Michael Eisner is, as you know, the guy in charge at Disney and one of the most successful, richly rewarded and influential men in American media. His company owns great film studios, ABC/Capital Cities, a fine book publishing firm (Hyperion), theme parks and real estate, and some wonderful newspapers and magazines, some of which Disney plans to sell.
What alerted me to Mr. Eisner's socks was a column by one of our finest crusading American newspaper columnists, Maureen Dowd of The New York Times.
It seems that a couple of weeks back this ferocious keeper of the journalism flame did what business news reporters have done for generations, she bought herself a single share of Disney stock and went off to attend the Disney annual meeting in Anaheim over which Mr. Eisner presided. And a turbulent affair it was, with questions about Mike Ovitz's golden handshake and other grand stuff. But before they even got to that, reporter/columnist Dowd, to her astonishment, noticed that "the Disney chairman and CEO is sitting there, in the front row of the stockholders' meeting at the Mighty Ducks hockey stadium, with his legs stretched out and his hairy shins showing above his short black socks."
Now, you should understand that I can take short socks or leave them. The length of a man's hose is really between him and his God. Or a man and his valet. Although you would think a tycoon of Mr. Eisner's standing ought to be wearing over-the-calf hose or else the sort you hold up with garters (I realize I'm dating myself, since garters may have gone out during Eisenhower's second term, but never mind).
In any event, the Dowd column took note of Mr. Eisner's short socks and bare calves and reported on them to the American people on the op-ed page of her fine newspaper.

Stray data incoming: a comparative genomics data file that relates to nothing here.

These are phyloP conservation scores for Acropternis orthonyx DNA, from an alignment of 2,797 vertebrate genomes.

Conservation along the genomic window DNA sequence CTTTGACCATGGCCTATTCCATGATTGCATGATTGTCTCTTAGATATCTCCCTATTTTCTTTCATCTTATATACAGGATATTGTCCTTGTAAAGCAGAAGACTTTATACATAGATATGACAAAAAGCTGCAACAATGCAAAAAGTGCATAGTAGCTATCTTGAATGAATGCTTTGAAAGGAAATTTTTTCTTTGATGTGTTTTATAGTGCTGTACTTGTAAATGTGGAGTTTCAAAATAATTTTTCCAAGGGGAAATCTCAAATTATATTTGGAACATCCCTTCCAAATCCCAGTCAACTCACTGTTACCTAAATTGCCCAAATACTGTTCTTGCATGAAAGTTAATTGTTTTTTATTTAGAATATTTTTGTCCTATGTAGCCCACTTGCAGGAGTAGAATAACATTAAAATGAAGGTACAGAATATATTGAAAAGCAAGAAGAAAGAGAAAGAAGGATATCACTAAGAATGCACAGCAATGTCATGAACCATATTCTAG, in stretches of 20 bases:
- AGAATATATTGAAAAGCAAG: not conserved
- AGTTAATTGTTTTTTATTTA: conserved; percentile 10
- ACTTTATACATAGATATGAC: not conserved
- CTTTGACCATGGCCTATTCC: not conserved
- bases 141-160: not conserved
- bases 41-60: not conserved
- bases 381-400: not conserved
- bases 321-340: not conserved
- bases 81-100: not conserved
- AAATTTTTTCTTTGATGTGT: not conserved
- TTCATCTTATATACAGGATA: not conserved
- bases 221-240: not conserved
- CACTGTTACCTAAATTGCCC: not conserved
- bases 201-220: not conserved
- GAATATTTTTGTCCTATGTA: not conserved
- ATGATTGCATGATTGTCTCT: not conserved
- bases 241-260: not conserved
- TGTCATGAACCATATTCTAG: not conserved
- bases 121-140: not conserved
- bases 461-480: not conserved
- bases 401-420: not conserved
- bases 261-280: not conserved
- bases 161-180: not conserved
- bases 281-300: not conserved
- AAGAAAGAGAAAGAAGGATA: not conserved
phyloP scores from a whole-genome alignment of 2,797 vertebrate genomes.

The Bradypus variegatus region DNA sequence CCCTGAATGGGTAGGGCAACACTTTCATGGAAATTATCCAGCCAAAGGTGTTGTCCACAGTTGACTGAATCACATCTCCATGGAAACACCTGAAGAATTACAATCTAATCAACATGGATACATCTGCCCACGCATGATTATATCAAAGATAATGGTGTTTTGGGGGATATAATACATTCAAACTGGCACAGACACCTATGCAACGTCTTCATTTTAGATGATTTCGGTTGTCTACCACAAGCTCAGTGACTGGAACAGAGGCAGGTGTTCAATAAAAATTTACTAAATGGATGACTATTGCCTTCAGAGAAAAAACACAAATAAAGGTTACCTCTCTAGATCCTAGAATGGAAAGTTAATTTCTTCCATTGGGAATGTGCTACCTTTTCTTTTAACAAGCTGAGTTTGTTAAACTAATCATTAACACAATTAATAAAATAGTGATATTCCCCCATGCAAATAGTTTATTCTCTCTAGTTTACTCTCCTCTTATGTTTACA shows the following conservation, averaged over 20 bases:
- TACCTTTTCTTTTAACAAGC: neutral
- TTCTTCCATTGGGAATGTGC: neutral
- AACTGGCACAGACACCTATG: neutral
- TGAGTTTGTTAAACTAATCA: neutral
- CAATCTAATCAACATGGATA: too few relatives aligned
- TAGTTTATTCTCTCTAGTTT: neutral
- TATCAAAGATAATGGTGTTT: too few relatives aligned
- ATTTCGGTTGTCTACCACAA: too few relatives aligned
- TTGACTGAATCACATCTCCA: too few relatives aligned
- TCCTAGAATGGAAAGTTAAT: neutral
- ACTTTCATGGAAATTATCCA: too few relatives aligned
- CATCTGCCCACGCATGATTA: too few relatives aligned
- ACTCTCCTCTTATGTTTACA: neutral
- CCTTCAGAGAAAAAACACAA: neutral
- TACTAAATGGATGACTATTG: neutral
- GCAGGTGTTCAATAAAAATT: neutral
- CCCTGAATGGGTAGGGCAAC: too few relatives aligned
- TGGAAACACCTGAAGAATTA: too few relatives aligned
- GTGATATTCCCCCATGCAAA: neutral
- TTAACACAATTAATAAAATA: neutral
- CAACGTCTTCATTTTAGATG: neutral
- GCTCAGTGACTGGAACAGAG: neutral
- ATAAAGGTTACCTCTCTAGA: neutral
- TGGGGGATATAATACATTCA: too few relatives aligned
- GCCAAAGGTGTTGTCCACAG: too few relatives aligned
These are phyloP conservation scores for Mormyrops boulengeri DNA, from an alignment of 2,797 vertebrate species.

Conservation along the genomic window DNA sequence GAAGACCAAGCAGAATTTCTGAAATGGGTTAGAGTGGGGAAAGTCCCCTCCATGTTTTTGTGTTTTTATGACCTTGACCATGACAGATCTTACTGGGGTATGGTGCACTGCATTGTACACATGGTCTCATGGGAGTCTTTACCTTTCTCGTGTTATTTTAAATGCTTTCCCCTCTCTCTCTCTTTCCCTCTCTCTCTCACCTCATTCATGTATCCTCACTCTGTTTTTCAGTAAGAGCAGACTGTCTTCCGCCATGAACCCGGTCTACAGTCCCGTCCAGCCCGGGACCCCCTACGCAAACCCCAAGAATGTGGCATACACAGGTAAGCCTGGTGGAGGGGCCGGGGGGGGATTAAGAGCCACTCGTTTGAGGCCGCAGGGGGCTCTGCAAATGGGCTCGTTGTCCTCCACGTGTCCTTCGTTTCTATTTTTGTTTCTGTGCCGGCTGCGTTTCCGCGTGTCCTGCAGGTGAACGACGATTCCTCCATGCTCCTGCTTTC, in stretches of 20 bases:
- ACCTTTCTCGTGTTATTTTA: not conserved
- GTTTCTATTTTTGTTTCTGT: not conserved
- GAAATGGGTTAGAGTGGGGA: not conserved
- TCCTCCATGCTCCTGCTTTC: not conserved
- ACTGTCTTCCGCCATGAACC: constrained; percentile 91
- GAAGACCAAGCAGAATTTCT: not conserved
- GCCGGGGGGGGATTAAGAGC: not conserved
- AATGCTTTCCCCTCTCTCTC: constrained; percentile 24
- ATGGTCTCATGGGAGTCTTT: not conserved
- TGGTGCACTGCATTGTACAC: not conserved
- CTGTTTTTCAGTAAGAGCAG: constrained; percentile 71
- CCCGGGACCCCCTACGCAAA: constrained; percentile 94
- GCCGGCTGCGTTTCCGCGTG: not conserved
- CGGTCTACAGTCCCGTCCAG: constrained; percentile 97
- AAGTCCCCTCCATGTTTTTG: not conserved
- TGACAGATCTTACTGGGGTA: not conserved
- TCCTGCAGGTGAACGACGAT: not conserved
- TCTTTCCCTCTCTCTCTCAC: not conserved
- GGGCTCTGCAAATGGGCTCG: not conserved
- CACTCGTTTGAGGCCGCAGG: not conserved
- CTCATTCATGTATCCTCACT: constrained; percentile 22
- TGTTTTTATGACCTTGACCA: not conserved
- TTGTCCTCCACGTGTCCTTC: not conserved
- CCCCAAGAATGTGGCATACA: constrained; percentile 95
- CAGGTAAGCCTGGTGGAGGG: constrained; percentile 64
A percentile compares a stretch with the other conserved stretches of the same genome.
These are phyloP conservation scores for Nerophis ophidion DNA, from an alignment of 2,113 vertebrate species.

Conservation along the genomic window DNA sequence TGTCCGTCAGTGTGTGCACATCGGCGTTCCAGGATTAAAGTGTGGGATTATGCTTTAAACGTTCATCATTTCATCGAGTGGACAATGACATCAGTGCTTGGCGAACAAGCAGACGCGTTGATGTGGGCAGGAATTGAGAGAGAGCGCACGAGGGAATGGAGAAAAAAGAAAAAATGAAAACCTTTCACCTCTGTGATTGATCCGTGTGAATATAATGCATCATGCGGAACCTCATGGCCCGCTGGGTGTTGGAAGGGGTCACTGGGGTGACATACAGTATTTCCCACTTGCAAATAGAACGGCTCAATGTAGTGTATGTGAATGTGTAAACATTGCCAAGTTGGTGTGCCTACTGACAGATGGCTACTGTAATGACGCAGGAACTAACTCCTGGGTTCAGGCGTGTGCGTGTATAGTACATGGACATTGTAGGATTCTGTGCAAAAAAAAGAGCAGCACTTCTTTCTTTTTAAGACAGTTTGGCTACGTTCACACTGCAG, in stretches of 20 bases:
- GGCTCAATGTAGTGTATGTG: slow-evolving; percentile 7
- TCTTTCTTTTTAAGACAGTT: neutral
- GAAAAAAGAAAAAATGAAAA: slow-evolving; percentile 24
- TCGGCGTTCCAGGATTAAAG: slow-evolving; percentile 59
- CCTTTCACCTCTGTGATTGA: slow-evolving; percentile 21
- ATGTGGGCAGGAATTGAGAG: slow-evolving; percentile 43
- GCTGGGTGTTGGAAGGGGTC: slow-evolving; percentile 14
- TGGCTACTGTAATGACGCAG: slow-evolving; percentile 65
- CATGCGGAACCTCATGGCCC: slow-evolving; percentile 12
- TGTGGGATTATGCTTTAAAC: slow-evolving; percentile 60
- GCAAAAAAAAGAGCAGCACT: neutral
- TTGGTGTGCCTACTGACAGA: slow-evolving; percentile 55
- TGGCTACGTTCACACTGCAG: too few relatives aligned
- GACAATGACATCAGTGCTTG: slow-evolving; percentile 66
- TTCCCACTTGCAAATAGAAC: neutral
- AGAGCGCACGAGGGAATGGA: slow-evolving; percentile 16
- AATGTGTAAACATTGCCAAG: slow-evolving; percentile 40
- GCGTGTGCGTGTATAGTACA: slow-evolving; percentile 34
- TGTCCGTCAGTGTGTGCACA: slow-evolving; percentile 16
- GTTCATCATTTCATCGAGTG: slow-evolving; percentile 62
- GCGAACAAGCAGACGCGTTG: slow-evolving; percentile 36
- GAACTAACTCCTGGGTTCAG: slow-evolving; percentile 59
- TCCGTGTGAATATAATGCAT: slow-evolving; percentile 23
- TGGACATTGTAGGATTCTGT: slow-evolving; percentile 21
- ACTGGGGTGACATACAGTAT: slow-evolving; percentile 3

I was shocked. Oh, not as shocked as I have been to learn how many times that little hustler Johnny Chung has been welcomed in the White House, but pretty shaken. Sure, it's Eisner's affair what socks he wears to annual meetings or anywhere else. But where the hell was John Fairchild when these cultural abuses were taking place? Eh? Answer me that!
The point is that John Fairchild of Women's Wear Daily and of W is the single most powerful and caustic fashion editor in the business. John is also a sartorial perfectionist who will cut a man dead for a necktie. As for wearing short, black socks with a business suit: Never!
At Fairchild Publications, when it was still family-held, a reporter who wore short socks on the job would be in danger of losing his situation (to lift Scrooge's felicitous clause re: Bob Cratchit). Businessmen caught wearing short hose by our photographers would have their faces (and bare calves) plastered all over the paper next day in derision, much like any woman wearing the wrong dress on entering La Grenouille would be photographed and branded as a "Fashion Victim!"
And from then on, whenever the poor fellow was referred to in Fairchild papers, there would be some condescending reference to his socks. Oh, we were subtle about it, but the message was there.
If the man were sufficiently powerful, the chairman of GM, the head of Chase Bank, Watson of IBM or Iacocca of Chrysler, John Fairchild would really pounce. Correspondents abroad and at home would be sent to elicit comment from the dictators of world fashion. Chanel would be asked what she thought, Cristobal Balenciaga, Pierre Cardin, Mainbocher and Norman Norell on 7th Avenue, Jimmy Galanos out in California, Valentino in Rome. The top people at Burlington Industries and Du Pont and Brooks Bros. and Harrod's, as influential suppliers to the fashion industry or as retailers, would be asked their views. A reporter would be sent door to door along Savile Row inquiring of Henry Poole and others, had they ever heard of such a thing?
"Short socks? Short socks? The fellow ought to be drummed out of the Regiment and blackballed by the Club!"
Well, maybe I exaggerate a bit, but not much. Suffice it to say, the John Fairchild of old would have gone bonkers over Mr. Eisner's socks. Today? Well, today the Fairchild company belongs to Disney and if the Fairchild fashion papers have carried a line or published a photo of Mr. Eisner in this distressing condition, it has eluded me.
It is trivial stuff, I agree, and no harm done. But it does recall Joe Liebling's remark that freedom of the press belongs to the guy who owns one.